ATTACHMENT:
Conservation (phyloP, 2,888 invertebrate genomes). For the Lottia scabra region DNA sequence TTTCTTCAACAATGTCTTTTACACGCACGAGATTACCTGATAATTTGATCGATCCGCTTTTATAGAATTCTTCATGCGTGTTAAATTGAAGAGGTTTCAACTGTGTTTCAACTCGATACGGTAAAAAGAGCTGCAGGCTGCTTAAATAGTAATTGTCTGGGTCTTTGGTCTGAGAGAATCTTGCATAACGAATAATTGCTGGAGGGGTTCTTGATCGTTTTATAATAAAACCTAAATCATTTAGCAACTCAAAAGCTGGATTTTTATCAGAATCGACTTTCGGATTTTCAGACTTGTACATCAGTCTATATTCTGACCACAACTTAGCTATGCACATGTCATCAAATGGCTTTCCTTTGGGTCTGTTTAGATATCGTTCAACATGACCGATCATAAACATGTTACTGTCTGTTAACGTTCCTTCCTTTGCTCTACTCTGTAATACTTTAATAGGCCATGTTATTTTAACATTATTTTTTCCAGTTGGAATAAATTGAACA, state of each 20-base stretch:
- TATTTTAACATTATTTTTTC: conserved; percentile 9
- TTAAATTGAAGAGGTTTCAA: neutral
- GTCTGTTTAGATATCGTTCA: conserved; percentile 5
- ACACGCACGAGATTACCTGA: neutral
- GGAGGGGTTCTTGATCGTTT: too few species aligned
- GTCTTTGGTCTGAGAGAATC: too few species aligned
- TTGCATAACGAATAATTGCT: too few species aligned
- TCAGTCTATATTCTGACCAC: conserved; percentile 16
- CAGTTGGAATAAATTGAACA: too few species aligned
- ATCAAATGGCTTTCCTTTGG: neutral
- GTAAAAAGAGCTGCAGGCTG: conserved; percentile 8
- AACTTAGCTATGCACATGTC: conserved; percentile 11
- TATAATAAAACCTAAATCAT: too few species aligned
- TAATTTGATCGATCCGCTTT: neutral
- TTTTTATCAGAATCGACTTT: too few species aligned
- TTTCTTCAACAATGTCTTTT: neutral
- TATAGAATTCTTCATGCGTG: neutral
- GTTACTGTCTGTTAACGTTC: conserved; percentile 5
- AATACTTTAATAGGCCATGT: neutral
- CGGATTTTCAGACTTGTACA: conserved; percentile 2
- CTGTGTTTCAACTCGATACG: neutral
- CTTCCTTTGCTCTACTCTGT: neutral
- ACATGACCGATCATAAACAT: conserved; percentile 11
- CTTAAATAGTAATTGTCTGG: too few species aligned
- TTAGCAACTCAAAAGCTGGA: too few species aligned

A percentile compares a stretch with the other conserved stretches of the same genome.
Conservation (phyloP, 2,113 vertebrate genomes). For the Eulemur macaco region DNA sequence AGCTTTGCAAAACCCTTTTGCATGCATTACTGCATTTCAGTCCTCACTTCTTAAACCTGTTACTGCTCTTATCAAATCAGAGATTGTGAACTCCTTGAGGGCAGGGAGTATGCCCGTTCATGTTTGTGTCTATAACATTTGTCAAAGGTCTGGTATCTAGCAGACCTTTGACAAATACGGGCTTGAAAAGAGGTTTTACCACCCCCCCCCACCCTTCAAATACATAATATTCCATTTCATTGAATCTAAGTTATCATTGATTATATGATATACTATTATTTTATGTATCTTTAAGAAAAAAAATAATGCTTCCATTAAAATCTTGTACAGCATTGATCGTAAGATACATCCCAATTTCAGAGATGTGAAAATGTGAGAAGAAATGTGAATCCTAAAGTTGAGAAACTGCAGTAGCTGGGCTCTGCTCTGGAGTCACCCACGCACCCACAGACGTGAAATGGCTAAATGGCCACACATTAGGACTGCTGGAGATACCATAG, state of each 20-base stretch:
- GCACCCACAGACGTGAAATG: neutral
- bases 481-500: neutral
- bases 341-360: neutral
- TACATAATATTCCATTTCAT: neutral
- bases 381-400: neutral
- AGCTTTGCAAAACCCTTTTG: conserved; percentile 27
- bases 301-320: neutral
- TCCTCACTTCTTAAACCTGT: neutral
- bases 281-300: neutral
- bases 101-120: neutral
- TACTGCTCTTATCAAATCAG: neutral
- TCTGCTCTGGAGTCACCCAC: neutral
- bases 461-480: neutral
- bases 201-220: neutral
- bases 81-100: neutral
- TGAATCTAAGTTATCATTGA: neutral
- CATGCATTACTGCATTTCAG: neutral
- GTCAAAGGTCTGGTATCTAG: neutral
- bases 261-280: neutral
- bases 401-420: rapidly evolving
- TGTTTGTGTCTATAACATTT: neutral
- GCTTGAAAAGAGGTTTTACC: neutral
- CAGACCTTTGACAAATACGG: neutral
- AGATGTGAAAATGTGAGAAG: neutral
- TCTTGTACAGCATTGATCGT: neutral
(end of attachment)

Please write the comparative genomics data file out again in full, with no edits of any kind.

Conservation (phyloP, 2,888 invertebrate genomes). For the Lottia scabra region DNA sequence TTTCTTCAACAATGTCTTTTACACGCACGAGATTACCTGATAATTTGATCGATCCGCTTTTATAGAATTCTTCATGCGTGTTAAATTGAAGAGGTTTCAACTGTGTTTCAACTCGATACGGTAAAAAGAGCTGCAGGCTGCTTAAATAGTAATTGTCTGGGTCTTTGGTCTGAGAGAATCTTGCATAACGAATAATTGCTGGAGGGGTTCTTGATCGTTTTATAATAAAACCTAAATCATTTAGCAACTCAAAAGCTGGATTTTTATCAGAATCGACTTTCGGATTTTCAGACTTGTACATCAGTCTATATTCTGACCACAACTTAGCTATGCACATGTCATCAAATGGCTTTCCTTTGGGTCTGTTTAGATATCGTTCAACATGACCGATCATAAACATGTTACTGTCTGTTAACGTTCCTTCCTTTGCTCTACTCTGTAATACTTTAATAGGCCATGTTATTTTAACATTATTTTTTCCAGTTGGAATAAATTGAACA, state of each 20-base stretch:
- TATTTTAACATTATTTTTTC: conserved; percentile 9
- TTAAATTGAAGAGGTTTCAA: neutral
- GTCTGTTTAGATATCGTTCA: conserved; percentile 5
- ACACGCACGAGATTACCTGA: neutral
- GGAGGGGTTCTTGATCGTTT: too few species aligned
- GTCTTTGGTCTGAGAGAATC: too few species aligned
- TTGCATAACGAATAATTGCT: too few species aligned
- TCAGTCTATATTCTGACCAC: conserved; percentile 16
- CAGTTGGAATAAATTGAACA: too few species aligned
- ATCAAATGGCTTTCCTTTGG: neutral
- GTAAAAAGAGCTGCAGGCTG: conserved; percentile 8
- AACTTAGCTATGCACATGTC: conserved; percentile 11
- TATAATAAAACCTAAATCAT: too few species aligned
- TAATTTGATCGATCCGCTTT: neutral
- TTTTTATCAGAATCGACTTT: too few species aligned
- TTTCTTCAACAATGTCTTTT: neutral
- TATAGAATTCTTCATGCGTG: neutral
- GTTACTGTCTGTTAACGTTC: conserved; percentile 5
- AATACTTTAATAGGCCATGT: neutral
- CGGATTTTCAGACTTGTACA: conserved; percentile 2
- CTGTGTTTCAACTCGATACG: neutral
- CTTCCTTTGCTCTACTCTGT: neutral
- ACATGACCGATCATAAACAT: conserved; percentile 11
- CTTAAATAGTAATTGTCTGG: too few species aligned
- TTAGCAACTCAAAAGCTGGA: too few species aligned

A percentile compares a stretch with the other conserved stretches of the same genome.
Conservation (phyloP, 2,113 vertebrate genomes). For the Eulemur macaco region DNA sequence AGCTTTGCAAAACCCTTTTGCATGCATTACTGCATTTCAGTCCTCACTTCTTAAACCTGTTACTGCTCTTATCAAATCAGAGATTGTGAACTCCTTGAGGGCAGGGAGTATGCCCGTTCATGTTTGTGTCTATAACATTTGTCAAAGGTCTGGTATCTAGCAGACCTTTGACAAATACGGGCTTGAAAAGAGGTTTTACCACCCCCCCCCACCCTTCAAATACATAATATTCCATTTCATTGAATCTAAGTTATCATTGATTATATGATATACTATTATTTTATGTATCTTTAAGAAAAAAAATAATGCTTCCATTAAAATCTTGTACAGCATTGATCGTAAGATACATCCCAATTTCAGAGATGTGAAAATGTGAGAAGAAATGTGAATCCTAAAGTTGAGAAACTGCAGTAGCTGGGCTCTGCTCTGGAGTCACCCACGCACCCACAGACGTGAAATGGCTAAATGGCCACACATTAGGACTGCTGGAGATACCATAG, state of each 20-base stretch:
- GCACCCACAGACGTGAAATG: neutral
- bases 481-500: neutral
- bases 341-360: neutral
- TACATAATATTCCATTTCAT: neutral
- bases 381-400: neutral
- AGCTTTGCAAAACCCTTTTG: conserved; percentile 27
- bases 301-320: neutral
- TCCTCACTTCTTAAACCTGT: neutral
- bases 281-300: neutral
- bases 101-120: neutral
- TACTGCTCTTATCAAATCAG: neutral
- TCTGCTCTGGAGTCACCCAC: neutral
- bases 461-480: neutral
- bases 201-220: neutral
- bases 81-100: neutral
- TGAATCTAAGTTATCATTGA: neutral
- CATGCATTACTGCATTTCAG: neutral
- GTCAAAGGTCTGGTATCTAG: neutral
- bases 261-280: neutral
- bases 401-420: rapidly evolving
- TGTTTGTGTCTATAACATTT: neutral
- GCTTGAAAAGAGGTTTTACC: neutral
- CAGACCTTTGACAAATACGG: neutral
- AGATGTGAAAATGTGAGAAG: neutral
- TCTTGTACAGCATTGATCGT: neutral